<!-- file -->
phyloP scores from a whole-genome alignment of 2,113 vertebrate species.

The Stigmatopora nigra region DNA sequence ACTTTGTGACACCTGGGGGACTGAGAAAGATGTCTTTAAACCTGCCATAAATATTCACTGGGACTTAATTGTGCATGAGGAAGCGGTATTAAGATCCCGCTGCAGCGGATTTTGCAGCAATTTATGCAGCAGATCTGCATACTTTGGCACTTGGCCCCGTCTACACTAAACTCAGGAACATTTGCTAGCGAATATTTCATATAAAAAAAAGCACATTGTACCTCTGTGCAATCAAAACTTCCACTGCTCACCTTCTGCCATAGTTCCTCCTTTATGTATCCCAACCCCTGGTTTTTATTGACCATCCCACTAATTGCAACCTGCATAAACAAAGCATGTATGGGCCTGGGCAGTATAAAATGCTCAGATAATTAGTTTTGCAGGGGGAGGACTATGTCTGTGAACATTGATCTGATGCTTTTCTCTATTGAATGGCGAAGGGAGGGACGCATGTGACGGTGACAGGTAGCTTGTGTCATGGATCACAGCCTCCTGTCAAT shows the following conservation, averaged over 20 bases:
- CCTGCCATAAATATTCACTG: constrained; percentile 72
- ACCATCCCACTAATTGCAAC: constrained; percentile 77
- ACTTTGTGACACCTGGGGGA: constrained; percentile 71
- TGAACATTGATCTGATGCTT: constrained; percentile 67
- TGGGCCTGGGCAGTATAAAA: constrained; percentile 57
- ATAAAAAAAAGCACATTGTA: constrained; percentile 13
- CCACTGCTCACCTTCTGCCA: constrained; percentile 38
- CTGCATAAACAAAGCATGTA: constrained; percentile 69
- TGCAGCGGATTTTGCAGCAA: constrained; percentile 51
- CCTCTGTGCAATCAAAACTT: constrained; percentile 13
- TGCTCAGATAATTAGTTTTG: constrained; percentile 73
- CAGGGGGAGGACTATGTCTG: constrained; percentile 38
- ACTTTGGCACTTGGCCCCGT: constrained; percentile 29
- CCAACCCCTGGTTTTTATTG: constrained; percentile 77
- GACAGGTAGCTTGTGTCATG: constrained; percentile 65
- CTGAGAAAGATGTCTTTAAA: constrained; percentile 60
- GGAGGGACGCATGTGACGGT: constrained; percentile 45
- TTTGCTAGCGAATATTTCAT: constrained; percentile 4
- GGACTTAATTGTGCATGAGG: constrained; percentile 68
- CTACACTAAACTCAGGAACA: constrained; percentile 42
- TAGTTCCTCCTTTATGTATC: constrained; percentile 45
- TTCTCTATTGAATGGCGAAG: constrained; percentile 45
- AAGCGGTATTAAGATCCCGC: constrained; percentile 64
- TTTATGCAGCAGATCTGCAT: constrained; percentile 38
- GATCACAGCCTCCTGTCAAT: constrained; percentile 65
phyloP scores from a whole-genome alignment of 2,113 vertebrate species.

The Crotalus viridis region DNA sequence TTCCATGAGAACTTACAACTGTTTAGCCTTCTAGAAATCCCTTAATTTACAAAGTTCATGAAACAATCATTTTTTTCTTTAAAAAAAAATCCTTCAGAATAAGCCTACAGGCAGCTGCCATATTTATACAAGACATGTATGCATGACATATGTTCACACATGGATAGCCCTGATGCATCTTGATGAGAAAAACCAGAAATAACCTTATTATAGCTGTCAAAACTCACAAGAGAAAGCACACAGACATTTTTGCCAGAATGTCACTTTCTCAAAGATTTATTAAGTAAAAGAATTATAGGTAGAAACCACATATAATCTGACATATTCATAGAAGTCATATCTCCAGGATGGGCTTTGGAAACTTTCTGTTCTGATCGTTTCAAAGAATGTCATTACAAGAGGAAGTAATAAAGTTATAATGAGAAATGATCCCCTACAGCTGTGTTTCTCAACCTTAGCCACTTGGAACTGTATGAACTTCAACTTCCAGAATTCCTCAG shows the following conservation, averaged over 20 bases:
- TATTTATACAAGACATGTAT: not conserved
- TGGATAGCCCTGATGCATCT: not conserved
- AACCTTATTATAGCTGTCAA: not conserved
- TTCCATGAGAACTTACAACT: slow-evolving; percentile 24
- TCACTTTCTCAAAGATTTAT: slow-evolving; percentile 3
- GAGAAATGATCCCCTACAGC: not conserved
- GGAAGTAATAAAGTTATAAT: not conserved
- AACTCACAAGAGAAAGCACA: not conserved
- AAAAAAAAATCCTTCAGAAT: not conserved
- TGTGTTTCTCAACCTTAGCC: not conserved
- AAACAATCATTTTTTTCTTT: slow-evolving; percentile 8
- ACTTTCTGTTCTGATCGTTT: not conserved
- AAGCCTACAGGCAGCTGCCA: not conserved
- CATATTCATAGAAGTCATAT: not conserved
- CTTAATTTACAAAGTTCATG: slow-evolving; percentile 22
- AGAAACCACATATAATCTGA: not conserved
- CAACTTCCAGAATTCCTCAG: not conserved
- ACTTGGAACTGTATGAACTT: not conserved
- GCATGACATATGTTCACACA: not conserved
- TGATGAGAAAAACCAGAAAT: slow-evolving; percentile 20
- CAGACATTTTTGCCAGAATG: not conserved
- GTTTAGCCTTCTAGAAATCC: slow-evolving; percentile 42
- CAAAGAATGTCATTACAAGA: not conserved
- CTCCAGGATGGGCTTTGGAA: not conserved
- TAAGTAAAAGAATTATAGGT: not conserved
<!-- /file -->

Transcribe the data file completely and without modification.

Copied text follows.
phyloP scores from a whole-genome alignment of 2,113 vertebrate species.

The Stigmatopora nigra region DNA sequence ACTTTGTGACACCTGGGGGACTGAGAAAGATGTCTTTAAACCTGCCATAAATATTCACTGGGACTTAATTGTGCATGAGGAAGCGGTATTAAGATCCCGCTGCAGCGGATTTTGCAGCAATTTATGCAGCAGATCTGCATACTTTGGCACTTGGCCCCGTCTACACTAAACTCAGGAACATTTGCTAGCGAATATTTCATATAAAAAAAAGCACATTGTACCTCTGTGCAATCAAAACTTCCACTGCTCACCTTCTGCCATAGTTCCTCCTTTATGTATCCCAACCCCTGGTTTTTATTGACCATCCCACTAATTGCAACCTGCATAAACAAAGCATGTATGGGCCTGGGCAGTATAAAATGCTCAGATAATTAGTTTTGCAGGGGGAGGACTATGTCTGTGAACATTGATCTGATGCTTTTCTCTATTGAATGGCGAAGGGAGGGACGCATGTGACGGTGACAGGTAGCTTGTGTCATGGATCACAGCCTCCTGTCAAT shows the following conservation, averaged over 20 bases:
- CCTGCCATAAATATTCACTG: constrained; percentile 72
- ACCATCCCACTAATTGCAAC: constrained; percentile 77
- ACTTTGTGACACCTGGGGGA: constrained; percentile 71
- TGAACATTGATCTGATGCTT: constrained; percentile 67
- TGGGCCTGGGCAGTATAAAA: constrained; percentile 57
- ATAAAAAAAAGCACATTGTA: constrained; percentile 13
- CCACTGCTCACCTTCTGCCA: constrained; percentile 38
- CTGCATAAACAAAGCATGTA: constrained; percentile 69
- TGCAGCGGATTTTGCAGCAA: constrained; percentile 51
- CCTCTGTGCAATCAAAACTT: constrained; percentile 13
- TGCTCAGATAATTAGTTTTG: constrained; percentile 73
- CAGGGGGAGGACTATGTCTG: constrained; percentile 38
- ACTTTGGCACTTGGCCCCGT: constrained; percentile 29
- CCAACCCCTGGTTTTTATTG: constrained; percentile 77
- GACAGGTAGCTTGTGTCATG: constrained; percentile 65
- CTGAGAAAGATGTCTTTAAA: constrained; percentile 60
- GGAGGGACGCATGTGACGGT: constrained; percentile 45
- TTTGCTAGCGAATATTTCAT: constrained; percentile 4
- GGACTTAATTGTGCATGAGG: constrained; percentile 68
- CTACACTAAACTCAGGAACA: constrained; percentile 42
- TAGTTCCTCCTTTATGTATC: constrained; percentile 45
- TTCTCTATTGAATGGCGAAG: constrained; percentile 45
- AAGCGGTATTAAGATCCCGC: constrained; percentile 64
- TTTATGCAGCAGATCTGCAT: constrained; percentile 38
- GATCACAGCCTCCTGTCAAT: constrained; percentile 65
phyloP scores from a whole-genome alignment of 2,113 vertebrate species.

The Crotalus viridis region DNA sequence TTCCATGAGAACTTACAACTGTTTAGCCTTCTAGAAATCCCTTAATTTACAAAGTTCATGAAACAATCATTTTTTTCTTTAAAAAAAAATCCTTCAGAATAAGCCTACAGGCAGCTGCCATATTTATACAAGACATGTATGCATGACATATGTTCACACATGGATAGCCCTGATGCATCTTGATGAGAAAAACCAGAAATAACCTTATTATAGCTGTCAAAACTCACAAGAGAAAGCACACAGACATTTTTGCCAGAATGTCACTTTCTCAAAGATTTATTAAGTAAAAGAATTATAGGTAGAAACCACATATAATCTGACATATTCATAGAAGTCATATCTCCAGGATGGGCTTTGGAAACTTTCTGTTCTGATCGTTTCAAAGAATGTCATTACAAGAGGAAGTAATAAAGTTATAATGAGAAATGATCCCCTACAGCTGTGTTTCTCAACCTTAGCCACTTGGAACTGTATGAACTTCAACTTCCAGAATTCCTCAG shows the following conservation, averaged over 20 bases:
- TATTTATACAAGACATGTAT: not conserved
- TGGATAGCCCTGATGCATCT: not conserved
- AACCTTATTATAGCTGTCAA: not conserved
- TTCCATGAGAACTTACAACT: slow-evolving; percentile 24
- TCACTTTCTCAAAGATTTAT: slow-evolving; percentile 3
- GAGAAATGATCCCCTACAGC: not conserved
- GGAAGTAATAAAGTTATAAT: not conserved
- AACTCACAAGAGAAAGCACA: not conserved
- AAAAAAAAATCCTTCAGAAT: not conserved
- TGTGTTTCTCAACCTTAGCC: not conserved
- AAACAATCATTTTTTTCTTT: slow-evolving; percentile 8
- ACTTTCTGTTCTGATCGTTT: not conserved
- AAGCCTACAGGCAGCTGCCA: not conserved
- CATATTCATAGAAGTCATAT: not conserved
- CTTAATTTACAAAGTTCATG: slow-evolving; percentile 22
- AGAAACCACATATAATCTGA: not conserved
- CAACTTCCAGAATTCCTCAG: not conserved
- ACTTGGAACTGTATGAACTT: not conserved
- GCATGACATATGTTCACACA: not conserved
- TGATGAGAAAAACCAGAAAT: slow-evolving; percentile 20
- CAGACATTTTTGCCAGAATG: not conserved
- GTTTAGCCTTCTAGAAATCC: slow-evolving; percentile 42
- CAAAGAATGTCATTACAAGA: not conserved
- CTCCAGGATGGGCTTTGGAA: not conserved
- TAAGTAAAAGAATTATAGGT: not conserved